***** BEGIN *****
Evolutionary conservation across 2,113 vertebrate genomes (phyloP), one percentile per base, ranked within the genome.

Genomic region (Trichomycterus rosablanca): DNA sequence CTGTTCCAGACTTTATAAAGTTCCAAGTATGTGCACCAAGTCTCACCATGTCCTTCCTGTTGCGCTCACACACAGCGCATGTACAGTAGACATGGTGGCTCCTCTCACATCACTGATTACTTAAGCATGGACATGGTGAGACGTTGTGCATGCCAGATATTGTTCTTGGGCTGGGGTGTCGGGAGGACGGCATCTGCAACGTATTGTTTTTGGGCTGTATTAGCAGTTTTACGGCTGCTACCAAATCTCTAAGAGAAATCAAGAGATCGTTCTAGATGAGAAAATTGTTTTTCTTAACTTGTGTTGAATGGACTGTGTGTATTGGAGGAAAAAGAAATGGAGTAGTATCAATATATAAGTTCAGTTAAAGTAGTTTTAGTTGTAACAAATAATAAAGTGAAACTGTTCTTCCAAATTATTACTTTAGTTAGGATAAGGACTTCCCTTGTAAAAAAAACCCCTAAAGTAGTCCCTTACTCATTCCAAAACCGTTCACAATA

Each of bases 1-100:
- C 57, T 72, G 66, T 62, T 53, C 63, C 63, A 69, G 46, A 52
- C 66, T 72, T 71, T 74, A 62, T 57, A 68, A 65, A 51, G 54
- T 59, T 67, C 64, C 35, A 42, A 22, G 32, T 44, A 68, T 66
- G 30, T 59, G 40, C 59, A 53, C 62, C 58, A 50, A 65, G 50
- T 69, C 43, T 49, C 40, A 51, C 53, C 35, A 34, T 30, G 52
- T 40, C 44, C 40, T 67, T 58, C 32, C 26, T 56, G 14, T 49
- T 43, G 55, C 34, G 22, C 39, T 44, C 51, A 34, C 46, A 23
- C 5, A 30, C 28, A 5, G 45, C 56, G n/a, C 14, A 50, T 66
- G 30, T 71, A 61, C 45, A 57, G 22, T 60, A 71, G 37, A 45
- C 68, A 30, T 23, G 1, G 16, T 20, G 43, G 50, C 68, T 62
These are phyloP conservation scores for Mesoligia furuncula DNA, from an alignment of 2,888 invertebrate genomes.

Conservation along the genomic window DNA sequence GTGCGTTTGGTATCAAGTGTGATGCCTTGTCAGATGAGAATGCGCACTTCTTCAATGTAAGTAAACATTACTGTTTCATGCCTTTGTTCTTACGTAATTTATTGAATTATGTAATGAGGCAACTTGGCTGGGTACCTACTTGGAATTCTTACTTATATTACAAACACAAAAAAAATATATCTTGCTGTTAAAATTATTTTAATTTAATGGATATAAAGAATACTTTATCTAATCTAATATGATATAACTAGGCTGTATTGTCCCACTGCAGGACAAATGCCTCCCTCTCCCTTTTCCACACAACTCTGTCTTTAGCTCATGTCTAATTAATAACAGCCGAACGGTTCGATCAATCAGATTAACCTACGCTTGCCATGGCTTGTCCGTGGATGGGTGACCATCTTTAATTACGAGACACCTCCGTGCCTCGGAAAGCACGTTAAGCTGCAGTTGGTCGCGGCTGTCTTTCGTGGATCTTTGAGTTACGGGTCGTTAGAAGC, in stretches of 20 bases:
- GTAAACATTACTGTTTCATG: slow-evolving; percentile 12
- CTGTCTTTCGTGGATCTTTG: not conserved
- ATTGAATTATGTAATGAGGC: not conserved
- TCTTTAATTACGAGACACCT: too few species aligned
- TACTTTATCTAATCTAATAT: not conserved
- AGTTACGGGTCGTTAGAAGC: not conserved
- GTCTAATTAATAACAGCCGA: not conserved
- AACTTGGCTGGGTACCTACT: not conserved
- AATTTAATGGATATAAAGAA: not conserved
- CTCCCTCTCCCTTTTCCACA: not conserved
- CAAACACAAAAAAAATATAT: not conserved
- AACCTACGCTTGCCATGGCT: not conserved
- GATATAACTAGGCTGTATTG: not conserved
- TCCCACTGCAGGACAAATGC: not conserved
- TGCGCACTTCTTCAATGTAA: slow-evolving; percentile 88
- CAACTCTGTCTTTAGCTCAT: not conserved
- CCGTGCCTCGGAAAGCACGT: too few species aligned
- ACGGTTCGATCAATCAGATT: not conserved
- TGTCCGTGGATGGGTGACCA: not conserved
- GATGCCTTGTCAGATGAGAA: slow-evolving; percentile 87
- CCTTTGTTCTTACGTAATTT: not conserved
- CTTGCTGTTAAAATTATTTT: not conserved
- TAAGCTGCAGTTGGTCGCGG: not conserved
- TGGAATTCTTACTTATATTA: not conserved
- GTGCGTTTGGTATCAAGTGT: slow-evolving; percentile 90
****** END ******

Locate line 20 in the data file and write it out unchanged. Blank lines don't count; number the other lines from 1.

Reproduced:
- TACTTTATCTAATCTAATAT: not conserved